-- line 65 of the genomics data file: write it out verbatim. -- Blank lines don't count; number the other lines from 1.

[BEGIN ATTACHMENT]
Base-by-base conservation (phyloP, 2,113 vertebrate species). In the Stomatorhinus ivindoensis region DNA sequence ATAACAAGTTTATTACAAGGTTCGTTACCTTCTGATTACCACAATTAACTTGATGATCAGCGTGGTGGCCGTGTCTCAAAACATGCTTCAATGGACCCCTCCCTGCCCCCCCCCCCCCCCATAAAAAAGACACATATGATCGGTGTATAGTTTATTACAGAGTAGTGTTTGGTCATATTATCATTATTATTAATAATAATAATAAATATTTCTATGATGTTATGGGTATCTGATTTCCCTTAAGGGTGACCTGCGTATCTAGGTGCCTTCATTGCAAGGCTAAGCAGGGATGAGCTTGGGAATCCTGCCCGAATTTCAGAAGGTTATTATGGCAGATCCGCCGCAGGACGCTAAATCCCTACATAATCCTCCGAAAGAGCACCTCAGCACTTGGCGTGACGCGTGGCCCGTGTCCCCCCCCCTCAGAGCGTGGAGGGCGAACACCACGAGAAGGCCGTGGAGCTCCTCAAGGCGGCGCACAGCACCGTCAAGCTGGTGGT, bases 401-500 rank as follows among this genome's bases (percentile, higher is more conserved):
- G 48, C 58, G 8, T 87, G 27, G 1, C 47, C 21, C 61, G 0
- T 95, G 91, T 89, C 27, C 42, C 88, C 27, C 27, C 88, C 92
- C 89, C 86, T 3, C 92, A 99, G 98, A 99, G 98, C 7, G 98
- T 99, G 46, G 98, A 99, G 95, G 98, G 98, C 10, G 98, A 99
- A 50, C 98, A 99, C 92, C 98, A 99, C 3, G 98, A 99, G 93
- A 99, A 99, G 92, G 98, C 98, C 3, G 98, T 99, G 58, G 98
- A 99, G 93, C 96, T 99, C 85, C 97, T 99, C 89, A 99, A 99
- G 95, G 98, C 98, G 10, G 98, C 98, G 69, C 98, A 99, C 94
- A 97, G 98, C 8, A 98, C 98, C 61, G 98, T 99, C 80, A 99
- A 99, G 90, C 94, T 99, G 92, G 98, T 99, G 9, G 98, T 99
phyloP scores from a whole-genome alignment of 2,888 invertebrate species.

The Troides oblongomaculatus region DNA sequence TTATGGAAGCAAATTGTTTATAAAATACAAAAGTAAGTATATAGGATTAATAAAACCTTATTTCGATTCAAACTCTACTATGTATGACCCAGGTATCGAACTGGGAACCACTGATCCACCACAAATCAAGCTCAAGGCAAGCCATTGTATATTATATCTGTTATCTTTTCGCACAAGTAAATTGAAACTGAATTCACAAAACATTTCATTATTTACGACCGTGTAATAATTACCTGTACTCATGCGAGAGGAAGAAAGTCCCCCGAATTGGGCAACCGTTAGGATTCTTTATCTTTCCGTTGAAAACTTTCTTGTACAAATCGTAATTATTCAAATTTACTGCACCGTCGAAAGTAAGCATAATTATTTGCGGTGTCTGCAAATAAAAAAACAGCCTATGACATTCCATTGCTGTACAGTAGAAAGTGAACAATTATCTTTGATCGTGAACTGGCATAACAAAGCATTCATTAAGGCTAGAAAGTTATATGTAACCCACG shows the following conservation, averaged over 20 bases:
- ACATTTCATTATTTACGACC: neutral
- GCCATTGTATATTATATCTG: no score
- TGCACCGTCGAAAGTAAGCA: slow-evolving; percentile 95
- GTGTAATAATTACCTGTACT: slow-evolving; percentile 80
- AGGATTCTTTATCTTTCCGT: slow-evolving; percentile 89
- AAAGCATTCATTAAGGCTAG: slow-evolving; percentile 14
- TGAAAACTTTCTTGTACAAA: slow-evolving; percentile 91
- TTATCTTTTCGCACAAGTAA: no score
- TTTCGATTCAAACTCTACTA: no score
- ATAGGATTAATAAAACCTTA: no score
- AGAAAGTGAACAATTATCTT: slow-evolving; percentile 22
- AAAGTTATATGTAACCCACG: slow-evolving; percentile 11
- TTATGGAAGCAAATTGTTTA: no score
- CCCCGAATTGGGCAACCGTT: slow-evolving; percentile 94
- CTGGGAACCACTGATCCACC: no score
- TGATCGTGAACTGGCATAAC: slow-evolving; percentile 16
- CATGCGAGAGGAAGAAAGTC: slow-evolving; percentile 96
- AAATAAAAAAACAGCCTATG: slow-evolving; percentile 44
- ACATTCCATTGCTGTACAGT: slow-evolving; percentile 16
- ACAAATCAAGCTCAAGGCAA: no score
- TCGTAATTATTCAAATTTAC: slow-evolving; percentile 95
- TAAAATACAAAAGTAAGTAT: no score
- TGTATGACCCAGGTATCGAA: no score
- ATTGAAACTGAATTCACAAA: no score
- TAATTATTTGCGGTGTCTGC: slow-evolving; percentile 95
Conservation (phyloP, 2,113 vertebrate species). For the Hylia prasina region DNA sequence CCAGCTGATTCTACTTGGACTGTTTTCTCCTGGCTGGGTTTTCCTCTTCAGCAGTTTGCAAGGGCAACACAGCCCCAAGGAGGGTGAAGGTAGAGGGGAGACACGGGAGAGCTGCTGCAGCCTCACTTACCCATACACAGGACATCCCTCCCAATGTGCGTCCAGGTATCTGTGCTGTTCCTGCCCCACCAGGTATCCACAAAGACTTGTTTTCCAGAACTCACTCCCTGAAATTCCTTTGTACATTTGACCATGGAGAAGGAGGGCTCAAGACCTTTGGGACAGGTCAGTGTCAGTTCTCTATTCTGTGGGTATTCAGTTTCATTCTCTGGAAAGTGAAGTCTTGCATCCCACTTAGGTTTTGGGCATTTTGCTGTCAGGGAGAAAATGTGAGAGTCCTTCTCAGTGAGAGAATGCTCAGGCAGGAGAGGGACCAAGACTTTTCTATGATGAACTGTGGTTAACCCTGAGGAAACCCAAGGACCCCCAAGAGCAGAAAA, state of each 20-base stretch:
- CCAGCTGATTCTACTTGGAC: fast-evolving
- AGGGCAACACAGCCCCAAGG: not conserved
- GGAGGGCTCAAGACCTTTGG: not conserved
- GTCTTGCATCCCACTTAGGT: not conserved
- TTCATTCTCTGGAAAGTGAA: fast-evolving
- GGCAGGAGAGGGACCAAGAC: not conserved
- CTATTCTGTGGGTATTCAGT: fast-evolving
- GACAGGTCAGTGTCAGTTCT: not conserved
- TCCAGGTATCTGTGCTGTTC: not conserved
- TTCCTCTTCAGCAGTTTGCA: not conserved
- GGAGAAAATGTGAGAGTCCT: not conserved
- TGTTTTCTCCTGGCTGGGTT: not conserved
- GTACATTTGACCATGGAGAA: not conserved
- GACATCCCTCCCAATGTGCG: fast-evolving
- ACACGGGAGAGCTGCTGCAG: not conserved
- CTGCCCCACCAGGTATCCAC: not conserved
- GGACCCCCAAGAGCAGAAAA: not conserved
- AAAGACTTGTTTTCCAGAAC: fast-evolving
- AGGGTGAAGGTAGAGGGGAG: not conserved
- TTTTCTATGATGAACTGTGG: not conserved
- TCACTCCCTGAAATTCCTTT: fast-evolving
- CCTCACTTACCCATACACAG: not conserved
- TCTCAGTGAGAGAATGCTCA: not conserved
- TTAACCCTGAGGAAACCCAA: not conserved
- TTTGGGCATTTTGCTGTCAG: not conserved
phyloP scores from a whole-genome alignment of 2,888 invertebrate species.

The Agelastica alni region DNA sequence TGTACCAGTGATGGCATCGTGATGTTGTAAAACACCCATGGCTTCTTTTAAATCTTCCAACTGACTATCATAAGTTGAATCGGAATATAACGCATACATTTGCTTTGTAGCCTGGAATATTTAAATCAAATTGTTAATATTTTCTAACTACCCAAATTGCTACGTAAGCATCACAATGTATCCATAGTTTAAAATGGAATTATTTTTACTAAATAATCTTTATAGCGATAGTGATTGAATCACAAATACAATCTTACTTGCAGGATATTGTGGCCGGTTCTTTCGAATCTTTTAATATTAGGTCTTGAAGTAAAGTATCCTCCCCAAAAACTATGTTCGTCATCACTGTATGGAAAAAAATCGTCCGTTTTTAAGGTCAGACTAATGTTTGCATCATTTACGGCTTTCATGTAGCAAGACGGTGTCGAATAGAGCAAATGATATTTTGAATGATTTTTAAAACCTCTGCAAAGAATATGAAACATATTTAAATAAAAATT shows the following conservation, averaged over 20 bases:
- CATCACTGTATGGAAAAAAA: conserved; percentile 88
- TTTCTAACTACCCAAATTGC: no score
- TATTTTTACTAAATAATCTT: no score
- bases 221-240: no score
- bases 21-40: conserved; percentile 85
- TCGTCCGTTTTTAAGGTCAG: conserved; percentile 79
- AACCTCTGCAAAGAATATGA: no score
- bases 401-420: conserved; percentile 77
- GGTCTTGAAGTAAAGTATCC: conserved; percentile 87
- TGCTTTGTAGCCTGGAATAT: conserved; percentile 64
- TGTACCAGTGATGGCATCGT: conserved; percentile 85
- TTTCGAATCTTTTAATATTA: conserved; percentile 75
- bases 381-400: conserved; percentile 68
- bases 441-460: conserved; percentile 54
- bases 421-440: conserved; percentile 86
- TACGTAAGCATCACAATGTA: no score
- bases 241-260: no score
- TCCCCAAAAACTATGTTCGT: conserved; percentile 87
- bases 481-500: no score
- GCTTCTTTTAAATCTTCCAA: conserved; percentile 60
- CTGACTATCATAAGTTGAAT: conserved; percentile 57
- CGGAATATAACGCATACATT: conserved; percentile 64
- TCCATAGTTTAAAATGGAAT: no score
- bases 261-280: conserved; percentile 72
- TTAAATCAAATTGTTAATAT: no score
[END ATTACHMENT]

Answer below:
phyloP scores from a whole-genome alignment of 2,888 invertebrate species.